Posner’s starting assumption is consequentialism: that we should evaluate an action based on whether its probable consequences are, on balance, good or bad. I broadly agree with this, so I’ll try to explain why it shouldn’t lead to conclusions like those derived by Posner.
I’ll ignore a range of more complex objections and come straight to the first distinction learned by beginning students of the subject. Should we evaluate the consequences of general rules such as “don’t engage in pre-emptive wars” (rule-consequentialism) or should we evaluate each action on a case by case basis (act-consequentialism)
For perfectly rational decision makers, following the rules of Bayesian decision theory, the answer is easy and, in fact, trivial. It’s best to make the optimal decision on a case by case basis, and an optimal set of rules would be so detailed and precise as to yield the optimal decision in every case. Posner routinely assumes this kind of perfect rationality, which is why he doesn’t see any big problems with toy examples, or with claiming that this kind of reasoning can usefully be applied to improbable catastrophes with incalculable consequences.
There are two objections that can be made here
- Human beings are not perfectly rational and do not follow the rules of Bayesian decision theory
- Since war is a negative sum game, rational decision makers do not fight wars
The first point is well known, and has been demonstrated by the work of economists like Allais, and psychologists like Kahneman and Tversky (yes, we’ve got Nobel prizes on our side of the argument as well!).
But it’s the second point that’s really critical. Posner’s one-sided discussion of pre-emptive war, with no consideration of the opponent’s motives, is broadly equivalent to the Medium Lobster’s assumption that the other side of the proposed war consists of malign Moonmen (Anglais Casse has more on this). In this respect, and in his failure to consider the possibility that the pre-emptive war might end in defeat, Posner illustrates two characteristic biases of human beings on this subject.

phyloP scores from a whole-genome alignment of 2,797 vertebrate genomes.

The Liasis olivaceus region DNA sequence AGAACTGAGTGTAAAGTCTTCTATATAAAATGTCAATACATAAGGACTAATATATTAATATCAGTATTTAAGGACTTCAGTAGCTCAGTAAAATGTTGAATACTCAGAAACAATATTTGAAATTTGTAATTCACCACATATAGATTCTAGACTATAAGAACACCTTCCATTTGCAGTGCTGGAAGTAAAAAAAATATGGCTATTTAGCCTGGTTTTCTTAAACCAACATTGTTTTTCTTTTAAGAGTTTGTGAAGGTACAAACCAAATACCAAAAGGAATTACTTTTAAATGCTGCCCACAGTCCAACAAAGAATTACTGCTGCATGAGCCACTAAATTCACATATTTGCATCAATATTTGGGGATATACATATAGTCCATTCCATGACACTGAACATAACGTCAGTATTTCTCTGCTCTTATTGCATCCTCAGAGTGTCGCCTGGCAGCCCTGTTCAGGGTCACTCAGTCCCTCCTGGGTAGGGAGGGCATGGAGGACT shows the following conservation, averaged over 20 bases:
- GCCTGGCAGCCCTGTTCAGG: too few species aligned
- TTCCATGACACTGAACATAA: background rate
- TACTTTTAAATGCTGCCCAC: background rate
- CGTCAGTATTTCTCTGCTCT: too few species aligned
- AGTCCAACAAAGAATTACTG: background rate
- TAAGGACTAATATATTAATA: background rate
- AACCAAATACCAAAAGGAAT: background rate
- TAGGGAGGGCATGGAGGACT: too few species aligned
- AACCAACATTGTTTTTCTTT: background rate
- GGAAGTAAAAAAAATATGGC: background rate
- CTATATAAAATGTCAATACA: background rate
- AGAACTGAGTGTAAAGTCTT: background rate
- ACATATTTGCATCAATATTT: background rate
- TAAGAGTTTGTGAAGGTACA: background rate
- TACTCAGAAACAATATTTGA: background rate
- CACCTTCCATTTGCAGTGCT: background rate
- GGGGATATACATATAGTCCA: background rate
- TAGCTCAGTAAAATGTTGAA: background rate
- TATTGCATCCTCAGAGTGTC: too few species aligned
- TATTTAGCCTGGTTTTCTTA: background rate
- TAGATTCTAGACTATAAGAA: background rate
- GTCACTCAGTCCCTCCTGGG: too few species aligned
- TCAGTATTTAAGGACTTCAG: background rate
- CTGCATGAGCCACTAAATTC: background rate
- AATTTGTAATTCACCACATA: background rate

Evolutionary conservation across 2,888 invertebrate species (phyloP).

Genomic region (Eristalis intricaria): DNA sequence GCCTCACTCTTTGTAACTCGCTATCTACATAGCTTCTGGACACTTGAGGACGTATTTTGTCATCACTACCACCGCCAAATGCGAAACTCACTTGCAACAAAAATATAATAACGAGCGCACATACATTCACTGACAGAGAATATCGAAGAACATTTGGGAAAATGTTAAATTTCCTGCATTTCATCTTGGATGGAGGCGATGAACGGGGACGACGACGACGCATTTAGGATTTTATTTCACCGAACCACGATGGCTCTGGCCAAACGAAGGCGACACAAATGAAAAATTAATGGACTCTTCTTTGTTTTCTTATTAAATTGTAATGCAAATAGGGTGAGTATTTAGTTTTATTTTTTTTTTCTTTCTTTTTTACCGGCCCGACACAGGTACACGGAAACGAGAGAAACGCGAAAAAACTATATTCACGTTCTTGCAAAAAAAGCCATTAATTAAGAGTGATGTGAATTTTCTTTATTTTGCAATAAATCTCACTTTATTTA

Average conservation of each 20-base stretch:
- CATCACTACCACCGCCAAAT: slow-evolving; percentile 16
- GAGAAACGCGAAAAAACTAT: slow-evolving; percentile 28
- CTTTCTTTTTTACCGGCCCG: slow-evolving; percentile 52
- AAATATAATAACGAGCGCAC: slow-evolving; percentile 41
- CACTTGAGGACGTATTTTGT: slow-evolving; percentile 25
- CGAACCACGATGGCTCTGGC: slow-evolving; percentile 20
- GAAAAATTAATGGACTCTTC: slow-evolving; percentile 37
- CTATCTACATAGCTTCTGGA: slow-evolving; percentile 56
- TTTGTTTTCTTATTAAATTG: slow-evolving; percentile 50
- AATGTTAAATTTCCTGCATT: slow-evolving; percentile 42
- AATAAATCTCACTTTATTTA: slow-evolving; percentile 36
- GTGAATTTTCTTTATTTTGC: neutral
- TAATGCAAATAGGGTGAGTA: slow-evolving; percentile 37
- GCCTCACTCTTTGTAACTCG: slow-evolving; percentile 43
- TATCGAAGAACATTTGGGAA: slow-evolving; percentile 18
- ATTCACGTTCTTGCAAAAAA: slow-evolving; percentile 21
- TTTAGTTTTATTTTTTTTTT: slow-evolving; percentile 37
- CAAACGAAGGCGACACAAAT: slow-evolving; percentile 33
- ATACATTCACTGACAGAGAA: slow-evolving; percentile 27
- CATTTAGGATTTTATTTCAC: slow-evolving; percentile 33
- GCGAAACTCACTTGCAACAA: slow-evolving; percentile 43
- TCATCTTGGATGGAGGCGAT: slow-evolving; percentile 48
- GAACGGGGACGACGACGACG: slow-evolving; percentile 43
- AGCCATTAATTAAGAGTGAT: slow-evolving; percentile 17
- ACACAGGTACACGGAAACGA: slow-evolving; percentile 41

- we tend to overestimate the malignity and underestimate the rationality of people different from ourselves
- we tend to overestimate our own competence, and ignore the likelihood that our plans will fail
So, in relation to war, the case for adhering to rules that would discourage resort to war, even when a Posnerian calculation suggests that it looks like a good idea, is particularly strong.
In particular, experience suggests that the case against pre-emptive war is remarkably strong. Lots of pre-emptive wars have been planned, and many commenced. In many cases where pre-emptive war was suggested but not undertaken, the danger has resolved itself peacefully. In many cases where a pre-emptive strike has been planned, the intended quick knockout has turned into a long grinding war, often ending in defeat.
The example almost invariably cited here by supporters of pre-emptive war, and chosen by Posner, is that of Hitler. Posner suggests that a pre-emptive war to overthrow Hitler would have been an appropriate response to the reoccupation of the Rhineland. For the reasons put forward by many of the commenters on Posner’s blog, I don’t think this is clear even with the benefit of hindsight, and it certainly couldn’t have been justified on the basis of what was known about Hitler in 1936. An invasion of Germany, based on a violation of a treaty regarded by all Germans and many others as grossly unfair, would have been a highly dangerous undertaking and could easily have failed. Much the same would be true of an invasion in response to the annexation of Austria.
Certainly, the British and French governments should have learned more than they did from these events, and should have taken a stand at Munich. But the resulting war would have been one of collective self-defence like the actual one, though with a better starting point.
fn1. Minus the game theory, this point was made by Geoffrey Blainey in “The Causes of War” , and I got it from him.
fn2. Of course, Al Qaeda and similar terrorist groups are indeed both irrational and malign. But such groups rarely control the kind of state against which a pre-emptive war can be undertaken. Afghanistan was an instance, but a rare one.